During the past two decades, many of the traditional conceptions about the configuration of the cultural landscape of precolonial Puerto Rico have been critically addressed from both political and disciplinary perspectives. Colonialist undercurrents embedded in the traditional models used to structure the indigenous history of the island have come into question and some of the fundamental ideas about the social and cultural makeup of the human collectivities that inhabited Puerto Rico have been drastically altered. The timing of the initial occupation of the island has been pushed back to more than five thousand years ago and the potential origin of some of these societies has also been reconsidered, including the possibility that some of groups moved across the Caribbean Sea from the Isthmo-Colombian region from where they brought phytocultural traditions that included the cultivation of a wide array of important economic plants. The cultural landscape of the island later expanded with the arrival of migrants from the surrounding continents who participated in long-distance interaction networks, as demonstrated by the trade of exotic goods mainly used for making personal adornments. The cultural plurality that existed on the island led to the development of distinct traditions that were not only forged by the diverse interactions that took place within Puerto Rico, but also by engagements that continued to take place with the inhabitants of other islands of the Antilles and surrounding continental regions. This all led to the articulation of a mosaic of cultural traditions that were diffusely united through the intersocietal negotiation of a set of codes that allowed the different collectivities to engage with one another while retaining their differences.
Reniel Rodríguez Ramos
Luis Jaime Castillo Butters and Karla Paola Patroni Castillo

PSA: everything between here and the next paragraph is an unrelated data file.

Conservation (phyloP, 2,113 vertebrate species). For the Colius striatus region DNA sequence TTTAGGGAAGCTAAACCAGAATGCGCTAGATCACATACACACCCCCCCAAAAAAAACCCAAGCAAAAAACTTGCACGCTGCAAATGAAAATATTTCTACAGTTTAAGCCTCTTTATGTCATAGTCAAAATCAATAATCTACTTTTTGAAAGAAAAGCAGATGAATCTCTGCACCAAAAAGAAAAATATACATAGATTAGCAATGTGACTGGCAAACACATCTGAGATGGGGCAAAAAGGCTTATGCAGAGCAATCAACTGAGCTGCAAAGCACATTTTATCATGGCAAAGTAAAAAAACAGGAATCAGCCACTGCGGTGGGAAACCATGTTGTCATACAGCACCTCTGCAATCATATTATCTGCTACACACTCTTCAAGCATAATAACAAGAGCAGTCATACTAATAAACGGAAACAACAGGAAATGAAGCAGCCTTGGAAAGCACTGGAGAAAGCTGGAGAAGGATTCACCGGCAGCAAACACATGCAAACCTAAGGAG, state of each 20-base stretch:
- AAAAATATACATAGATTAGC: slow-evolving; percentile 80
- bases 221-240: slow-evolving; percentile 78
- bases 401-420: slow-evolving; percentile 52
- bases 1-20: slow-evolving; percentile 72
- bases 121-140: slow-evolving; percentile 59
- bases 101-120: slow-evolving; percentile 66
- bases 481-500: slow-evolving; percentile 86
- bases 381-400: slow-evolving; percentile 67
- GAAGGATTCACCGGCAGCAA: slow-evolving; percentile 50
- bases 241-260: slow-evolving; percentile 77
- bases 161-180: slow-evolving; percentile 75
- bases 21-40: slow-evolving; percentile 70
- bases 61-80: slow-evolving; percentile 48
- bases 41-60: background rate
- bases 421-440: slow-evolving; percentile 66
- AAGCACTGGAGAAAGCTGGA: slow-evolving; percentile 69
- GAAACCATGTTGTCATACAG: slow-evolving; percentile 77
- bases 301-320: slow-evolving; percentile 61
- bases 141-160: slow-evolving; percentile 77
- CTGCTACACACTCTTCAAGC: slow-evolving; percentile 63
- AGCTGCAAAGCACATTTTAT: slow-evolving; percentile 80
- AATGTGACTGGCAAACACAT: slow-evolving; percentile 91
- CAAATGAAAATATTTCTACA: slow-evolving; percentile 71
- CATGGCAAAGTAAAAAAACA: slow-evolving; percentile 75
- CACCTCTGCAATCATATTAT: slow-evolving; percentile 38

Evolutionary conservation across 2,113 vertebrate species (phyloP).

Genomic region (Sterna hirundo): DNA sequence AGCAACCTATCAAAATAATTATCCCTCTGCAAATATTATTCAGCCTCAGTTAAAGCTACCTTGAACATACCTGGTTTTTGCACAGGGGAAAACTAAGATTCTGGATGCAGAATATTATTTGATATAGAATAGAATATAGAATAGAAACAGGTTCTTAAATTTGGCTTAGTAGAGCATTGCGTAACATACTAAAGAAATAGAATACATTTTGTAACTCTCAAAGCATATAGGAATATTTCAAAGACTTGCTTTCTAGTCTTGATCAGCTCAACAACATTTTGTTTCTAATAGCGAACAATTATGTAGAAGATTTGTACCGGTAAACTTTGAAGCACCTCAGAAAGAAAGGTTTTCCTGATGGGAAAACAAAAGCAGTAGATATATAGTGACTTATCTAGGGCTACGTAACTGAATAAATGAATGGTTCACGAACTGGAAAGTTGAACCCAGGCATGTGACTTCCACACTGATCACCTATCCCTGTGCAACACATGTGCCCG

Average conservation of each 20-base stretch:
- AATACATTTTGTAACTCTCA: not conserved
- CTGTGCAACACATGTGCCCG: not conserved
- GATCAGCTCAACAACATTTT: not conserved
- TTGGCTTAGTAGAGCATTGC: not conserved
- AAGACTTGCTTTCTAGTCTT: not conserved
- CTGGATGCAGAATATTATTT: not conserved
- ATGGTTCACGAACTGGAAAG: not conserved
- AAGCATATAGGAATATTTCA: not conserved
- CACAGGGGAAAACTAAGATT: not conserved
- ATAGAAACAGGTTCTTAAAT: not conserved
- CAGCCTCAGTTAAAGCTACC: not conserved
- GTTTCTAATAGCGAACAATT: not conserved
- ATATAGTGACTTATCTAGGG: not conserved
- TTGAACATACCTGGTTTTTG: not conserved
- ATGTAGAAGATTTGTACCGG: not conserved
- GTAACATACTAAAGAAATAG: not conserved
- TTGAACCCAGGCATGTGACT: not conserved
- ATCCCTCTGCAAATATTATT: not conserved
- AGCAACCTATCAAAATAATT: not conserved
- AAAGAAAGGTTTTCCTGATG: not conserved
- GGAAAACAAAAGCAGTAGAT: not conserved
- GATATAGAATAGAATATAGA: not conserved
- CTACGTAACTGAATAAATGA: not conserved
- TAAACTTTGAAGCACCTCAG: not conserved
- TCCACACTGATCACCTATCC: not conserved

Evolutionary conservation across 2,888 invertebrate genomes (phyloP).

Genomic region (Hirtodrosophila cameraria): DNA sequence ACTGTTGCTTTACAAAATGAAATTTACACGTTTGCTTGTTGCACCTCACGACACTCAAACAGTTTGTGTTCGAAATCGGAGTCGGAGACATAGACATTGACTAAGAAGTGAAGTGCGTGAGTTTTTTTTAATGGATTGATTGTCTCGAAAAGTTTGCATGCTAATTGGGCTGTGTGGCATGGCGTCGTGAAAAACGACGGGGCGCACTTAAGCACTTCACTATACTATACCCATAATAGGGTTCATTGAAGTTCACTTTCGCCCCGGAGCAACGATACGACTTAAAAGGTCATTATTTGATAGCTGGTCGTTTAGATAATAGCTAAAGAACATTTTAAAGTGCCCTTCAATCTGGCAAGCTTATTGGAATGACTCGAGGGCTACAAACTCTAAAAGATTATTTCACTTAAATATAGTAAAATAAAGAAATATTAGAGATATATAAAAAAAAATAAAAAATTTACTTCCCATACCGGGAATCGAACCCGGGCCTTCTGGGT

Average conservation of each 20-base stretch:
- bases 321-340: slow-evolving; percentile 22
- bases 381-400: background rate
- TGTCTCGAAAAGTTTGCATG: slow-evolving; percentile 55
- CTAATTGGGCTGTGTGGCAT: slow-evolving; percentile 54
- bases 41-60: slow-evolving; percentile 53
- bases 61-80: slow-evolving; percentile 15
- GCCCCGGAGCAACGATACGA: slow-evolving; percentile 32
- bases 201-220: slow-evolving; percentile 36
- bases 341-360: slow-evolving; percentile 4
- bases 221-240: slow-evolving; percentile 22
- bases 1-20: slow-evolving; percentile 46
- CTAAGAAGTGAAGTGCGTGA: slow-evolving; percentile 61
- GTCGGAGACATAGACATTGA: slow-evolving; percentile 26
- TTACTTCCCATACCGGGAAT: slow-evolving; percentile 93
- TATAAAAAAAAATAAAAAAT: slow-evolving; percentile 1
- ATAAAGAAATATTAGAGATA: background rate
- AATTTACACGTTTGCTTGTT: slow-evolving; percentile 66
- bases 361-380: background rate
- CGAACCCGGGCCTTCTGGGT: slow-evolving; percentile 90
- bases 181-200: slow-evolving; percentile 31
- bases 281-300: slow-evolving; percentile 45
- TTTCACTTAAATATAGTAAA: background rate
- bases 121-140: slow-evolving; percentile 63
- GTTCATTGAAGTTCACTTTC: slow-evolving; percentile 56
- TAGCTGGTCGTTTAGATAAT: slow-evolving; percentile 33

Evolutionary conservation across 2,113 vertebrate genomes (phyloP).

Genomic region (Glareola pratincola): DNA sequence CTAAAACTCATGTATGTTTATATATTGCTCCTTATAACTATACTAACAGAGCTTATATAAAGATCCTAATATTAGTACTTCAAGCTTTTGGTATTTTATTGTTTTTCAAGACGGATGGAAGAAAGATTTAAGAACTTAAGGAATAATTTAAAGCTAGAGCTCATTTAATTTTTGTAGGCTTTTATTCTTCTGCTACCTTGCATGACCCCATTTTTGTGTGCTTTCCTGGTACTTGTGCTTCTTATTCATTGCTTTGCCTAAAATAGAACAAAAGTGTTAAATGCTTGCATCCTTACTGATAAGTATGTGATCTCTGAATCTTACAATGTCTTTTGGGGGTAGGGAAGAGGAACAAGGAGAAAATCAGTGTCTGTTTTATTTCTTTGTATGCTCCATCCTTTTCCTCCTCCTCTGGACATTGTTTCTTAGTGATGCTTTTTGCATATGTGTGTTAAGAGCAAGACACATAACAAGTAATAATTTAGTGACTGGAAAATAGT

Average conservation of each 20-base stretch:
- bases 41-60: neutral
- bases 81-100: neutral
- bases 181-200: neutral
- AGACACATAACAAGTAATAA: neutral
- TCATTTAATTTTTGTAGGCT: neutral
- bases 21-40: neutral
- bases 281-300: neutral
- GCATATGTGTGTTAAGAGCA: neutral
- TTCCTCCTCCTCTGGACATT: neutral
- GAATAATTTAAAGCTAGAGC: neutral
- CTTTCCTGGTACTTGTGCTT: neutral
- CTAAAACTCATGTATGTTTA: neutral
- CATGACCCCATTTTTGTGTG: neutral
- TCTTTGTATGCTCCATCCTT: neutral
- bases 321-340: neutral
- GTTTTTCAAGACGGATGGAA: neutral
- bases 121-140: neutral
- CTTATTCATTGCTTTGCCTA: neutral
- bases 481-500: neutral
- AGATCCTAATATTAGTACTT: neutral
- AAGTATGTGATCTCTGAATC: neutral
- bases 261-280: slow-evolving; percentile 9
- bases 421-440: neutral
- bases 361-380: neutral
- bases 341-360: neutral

The Moche developed in the north coastal valleys of Peru between 200 and 850 ad. These societies evolved from earlier regional civilizations like Cupisnique and Gallinazo thanks, in part, to their advances in irrigation agriculture and the extension of fields into the deserts, which permitted population increases never seen before in the Andean region of South America. The Moche were never organized as a single, centralized polity but rather constituted multiple interacting medium- and small-scale regional societies, possibly complex chiefdoms and early forms of archaeological states, with two large regional divisions in the northern and southern valleys. Due to their fragmentary nature, there were more aspects that were differences between these societies than those aspects that were common. They seem to have spoken two different languages, Muchik in the north and Quignam in the south. Religions and ritual practices; a shared pantheon of divinities; and mythical narratives expressed in their iconography and performed in monumental structures, locally called huacas, were shared among Moche polities. It is hypothesized that Moche elites were also moving between polities, due to marriage and political alliance. The Moche excelled in multiple crafts, particularly metallurgy and ceramics, and were responsible for the development of multiple technological innovations. During most of their history, the Moche were isolated from other Andean societies, interacting only between themselves. This isolation was permitted by a specialization in the agriculture of the coastal valleys and in the exploitation of marine resources. Between 800 and 850, and due to external and internal causes, the Moche polities experienced different processes of rapid decline that led to the formation of a new generation of civilizations, the Lambayeque in the northern region, and the Chimú in the southern.